Posts Tagged ‘book’
One of the two parallel tracks in my 2009 Programming Language Plan begins with the Standard ML programming language, so it’s time to get started.
Standard ML Resources
- Standard ML of New Jersey is highly recommended and comes with a REPL.
- Moscow ML
- MLton is a Standard ML compiler with excellent performance. However, as far as I know, it doesn’t have a REPL, which makes it less than ideal for learning.
Since I was unfamiliar with the Standard ML programming language, I was surprised to find there are a number of good books about the language. Following are just some of them:
Other Educational Materials
Programming in Standard ML – excellent online book by Robert Harper of Carnegie Mellon University. Since I don’t know if Standard ML will simply be a stepping stone to Haskell (which in turn may not be a primary language for me) or a language I invest a lot of time in, I’m going to restrict myself from my normal method of purchasing a book or two when learning a new language. Instead, I’ll be going through Harper’s online book initially.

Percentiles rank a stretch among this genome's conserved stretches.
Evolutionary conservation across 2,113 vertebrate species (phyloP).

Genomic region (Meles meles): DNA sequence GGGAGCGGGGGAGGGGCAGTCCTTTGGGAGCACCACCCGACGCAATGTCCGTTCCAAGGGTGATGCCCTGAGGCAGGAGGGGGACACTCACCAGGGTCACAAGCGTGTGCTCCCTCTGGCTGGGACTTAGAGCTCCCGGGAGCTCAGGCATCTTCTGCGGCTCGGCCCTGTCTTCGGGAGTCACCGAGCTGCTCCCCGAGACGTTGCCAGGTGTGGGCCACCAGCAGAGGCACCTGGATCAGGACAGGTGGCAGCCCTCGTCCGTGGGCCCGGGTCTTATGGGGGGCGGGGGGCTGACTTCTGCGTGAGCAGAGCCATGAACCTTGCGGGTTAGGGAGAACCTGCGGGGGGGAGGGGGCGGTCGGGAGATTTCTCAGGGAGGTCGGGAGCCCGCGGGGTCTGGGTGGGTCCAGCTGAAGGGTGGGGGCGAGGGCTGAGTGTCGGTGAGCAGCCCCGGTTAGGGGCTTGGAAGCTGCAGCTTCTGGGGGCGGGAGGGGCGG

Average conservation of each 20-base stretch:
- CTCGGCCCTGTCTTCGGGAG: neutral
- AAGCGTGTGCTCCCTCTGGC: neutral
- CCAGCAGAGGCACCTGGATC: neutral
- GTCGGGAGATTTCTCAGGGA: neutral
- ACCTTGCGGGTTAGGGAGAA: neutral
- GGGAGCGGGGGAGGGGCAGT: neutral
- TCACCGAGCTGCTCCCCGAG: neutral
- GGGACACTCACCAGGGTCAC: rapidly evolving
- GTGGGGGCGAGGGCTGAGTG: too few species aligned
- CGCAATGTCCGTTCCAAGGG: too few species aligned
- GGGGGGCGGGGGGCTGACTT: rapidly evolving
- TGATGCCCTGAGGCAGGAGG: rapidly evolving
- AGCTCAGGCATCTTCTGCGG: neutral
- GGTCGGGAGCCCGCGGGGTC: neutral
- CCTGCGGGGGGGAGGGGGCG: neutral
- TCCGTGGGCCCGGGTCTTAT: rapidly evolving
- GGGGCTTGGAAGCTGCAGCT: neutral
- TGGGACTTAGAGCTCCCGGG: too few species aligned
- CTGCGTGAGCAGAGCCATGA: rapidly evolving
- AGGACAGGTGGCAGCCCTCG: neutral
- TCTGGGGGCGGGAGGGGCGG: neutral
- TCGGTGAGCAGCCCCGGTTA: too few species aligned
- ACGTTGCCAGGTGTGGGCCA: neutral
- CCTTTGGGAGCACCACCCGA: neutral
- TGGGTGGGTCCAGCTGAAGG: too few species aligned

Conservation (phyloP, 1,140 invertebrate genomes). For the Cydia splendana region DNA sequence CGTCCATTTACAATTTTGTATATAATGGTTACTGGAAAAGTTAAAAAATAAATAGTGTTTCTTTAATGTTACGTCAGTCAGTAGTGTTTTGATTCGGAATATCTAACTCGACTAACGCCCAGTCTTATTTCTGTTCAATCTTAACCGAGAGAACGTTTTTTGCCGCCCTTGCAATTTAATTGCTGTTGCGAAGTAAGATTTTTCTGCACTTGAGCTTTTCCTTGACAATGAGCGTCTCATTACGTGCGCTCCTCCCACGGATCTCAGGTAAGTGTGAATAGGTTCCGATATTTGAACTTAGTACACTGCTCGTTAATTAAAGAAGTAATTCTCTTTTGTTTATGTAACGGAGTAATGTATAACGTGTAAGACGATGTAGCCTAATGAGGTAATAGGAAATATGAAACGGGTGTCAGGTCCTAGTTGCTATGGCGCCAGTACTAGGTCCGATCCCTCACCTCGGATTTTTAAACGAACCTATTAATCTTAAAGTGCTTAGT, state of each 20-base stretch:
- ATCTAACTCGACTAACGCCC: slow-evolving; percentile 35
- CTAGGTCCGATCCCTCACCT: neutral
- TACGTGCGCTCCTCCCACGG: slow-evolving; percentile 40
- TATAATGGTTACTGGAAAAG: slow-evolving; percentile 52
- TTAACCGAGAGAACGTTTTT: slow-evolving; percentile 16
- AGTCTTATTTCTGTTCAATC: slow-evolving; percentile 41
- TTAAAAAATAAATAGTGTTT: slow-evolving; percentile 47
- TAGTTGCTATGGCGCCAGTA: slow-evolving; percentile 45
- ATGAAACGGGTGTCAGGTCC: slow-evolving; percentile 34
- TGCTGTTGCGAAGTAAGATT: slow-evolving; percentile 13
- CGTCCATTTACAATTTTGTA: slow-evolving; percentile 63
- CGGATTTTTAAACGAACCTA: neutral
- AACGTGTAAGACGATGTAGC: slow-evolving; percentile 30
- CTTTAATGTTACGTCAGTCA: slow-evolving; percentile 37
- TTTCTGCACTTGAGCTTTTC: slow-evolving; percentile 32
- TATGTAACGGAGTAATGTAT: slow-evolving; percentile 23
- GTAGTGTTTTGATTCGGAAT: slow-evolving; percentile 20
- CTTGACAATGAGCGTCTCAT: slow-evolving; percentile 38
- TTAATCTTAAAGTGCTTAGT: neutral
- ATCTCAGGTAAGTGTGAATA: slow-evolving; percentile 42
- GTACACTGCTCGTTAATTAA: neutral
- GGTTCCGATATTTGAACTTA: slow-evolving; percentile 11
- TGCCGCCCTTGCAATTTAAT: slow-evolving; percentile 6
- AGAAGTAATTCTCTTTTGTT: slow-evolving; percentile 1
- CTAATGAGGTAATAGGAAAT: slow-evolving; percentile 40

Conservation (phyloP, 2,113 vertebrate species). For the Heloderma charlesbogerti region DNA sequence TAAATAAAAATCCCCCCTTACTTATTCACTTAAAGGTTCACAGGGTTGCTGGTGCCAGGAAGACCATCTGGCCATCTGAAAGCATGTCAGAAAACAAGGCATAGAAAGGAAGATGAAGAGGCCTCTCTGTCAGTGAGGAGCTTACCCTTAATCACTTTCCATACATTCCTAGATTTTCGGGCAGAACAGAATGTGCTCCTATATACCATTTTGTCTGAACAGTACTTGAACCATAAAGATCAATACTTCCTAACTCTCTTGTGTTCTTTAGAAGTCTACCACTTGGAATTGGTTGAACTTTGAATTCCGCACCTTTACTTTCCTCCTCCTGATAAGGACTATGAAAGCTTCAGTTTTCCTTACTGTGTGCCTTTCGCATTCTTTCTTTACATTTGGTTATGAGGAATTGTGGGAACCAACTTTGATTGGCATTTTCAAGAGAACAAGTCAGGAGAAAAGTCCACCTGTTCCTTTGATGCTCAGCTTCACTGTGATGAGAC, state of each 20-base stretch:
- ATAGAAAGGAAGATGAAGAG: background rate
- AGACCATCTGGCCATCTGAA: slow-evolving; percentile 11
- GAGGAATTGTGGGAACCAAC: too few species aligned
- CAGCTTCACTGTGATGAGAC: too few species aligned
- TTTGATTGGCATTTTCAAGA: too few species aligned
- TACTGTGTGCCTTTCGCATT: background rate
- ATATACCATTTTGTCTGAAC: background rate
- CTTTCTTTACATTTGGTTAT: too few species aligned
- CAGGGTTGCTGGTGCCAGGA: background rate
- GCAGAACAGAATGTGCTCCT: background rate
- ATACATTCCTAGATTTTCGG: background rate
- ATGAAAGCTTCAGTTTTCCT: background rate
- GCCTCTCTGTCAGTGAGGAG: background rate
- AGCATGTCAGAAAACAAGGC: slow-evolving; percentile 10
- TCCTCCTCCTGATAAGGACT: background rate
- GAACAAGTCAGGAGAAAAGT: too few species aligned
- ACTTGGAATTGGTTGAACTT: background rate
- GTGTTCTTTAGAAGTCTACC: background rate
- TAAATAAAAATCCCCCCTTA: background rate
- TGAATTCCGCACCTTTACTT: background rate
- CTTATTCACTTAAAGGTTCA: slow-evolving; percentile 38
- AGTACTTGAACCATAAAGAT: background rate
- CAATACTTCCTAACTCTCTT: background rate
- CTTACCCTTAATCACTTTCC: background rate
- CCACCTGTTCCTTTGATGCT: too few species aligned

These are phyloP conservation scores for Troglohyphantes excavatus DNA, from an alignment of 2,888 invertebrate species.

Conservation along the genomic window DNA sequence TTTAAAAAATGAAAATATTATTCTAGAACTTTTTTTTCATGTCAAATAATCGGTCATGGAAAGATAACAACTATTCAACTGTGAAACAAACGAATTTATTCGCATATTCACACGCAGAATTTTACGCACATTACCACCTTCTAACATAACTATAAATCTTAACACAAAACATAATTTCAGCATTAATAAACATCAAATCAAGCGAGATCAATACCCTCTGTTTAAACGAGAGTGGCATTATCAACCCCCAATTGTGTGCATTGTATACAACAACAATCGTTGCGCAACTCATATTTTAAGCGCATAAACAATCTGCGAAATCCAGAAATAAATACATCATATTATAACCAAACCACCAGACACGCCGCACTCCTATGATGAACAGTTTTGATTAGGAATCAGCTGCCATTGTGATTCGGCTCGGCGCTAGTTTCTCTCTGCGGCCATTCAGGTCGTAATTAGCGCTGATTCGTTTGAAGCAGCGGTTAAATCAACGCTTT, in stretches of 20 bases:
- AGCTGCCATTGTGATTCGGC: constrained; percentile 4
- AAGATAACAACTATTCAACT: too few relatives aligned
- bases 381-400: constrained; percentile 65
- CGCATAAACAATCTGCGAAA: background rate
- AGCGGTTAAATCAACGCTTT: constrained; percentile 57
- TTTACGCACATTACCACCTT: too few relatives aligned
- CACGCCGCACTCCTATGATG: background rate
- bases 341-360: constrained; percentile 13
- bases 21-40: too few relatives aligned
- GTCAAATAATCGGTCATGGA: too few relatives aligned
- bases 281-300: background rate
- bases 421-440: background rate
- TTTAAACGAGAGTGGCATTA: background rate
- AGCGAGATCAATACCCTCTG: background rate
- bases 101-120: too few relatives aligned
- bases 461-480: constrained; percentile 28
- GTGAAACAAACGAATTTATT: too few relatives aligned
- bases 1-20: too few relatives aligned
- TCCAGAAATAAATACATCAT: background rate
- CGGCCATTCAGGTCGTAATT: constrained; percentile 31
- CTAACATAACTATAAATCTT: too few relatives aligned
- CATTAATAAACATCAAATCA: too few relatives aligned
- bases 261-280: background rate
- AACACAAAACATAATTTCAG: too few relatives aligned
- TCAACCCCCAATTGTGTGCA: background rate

There are a number of great compilers for Standard ML (listed above), but I only need one to get started, so I chose Standard ML of New Jersey despite the funky name. It’s a popular version, and it has a REPL, so it’s good enough for me for now.
I develop software on Mac OSX and deploy on Ubuntu Linux. On my Ubuntu server, installing SML/NJ was as simple as:
sudo apt-get install smlnj
On Mac OSX, there are a couple of options listed on this page. I could use a pre-built system or the generic Unix install, so naturally I chose the generic Unix install which installed easily according to the simple directions.
# Download config.tgz tar xzf config.tgz config/install.sh # Wait for install to complete ~/software/smlnj$ rlwrap bin/sml Standard ML of New Jersey v110.69 [built: Sat May 2 12:04:08 2009] - print "hello, worldn"; hello, world val it = () : unit -
Great, looks like everything is working fine. Note, I use the rlwrap utility to provide a nicer REPL experience, but it’s not required.
I’ll continue with a series of posts with notes from working through “Programming in Standard ML”.
Peter Seibel is working on a book, “Coders at Work”, that will “contain interviews with around sixteen of the most interesting computer programmers alive today”. He has a page that lists 284 programmers, with links to more info on each one, that I think is worth perusing:
Peter is the author of Practical Common Lisp which I highly recommend.
Also see his Google Talk on Common Lisp.
Here’s Peter Seibel’s “Practical Common Lisp” talk at Google (about an hour):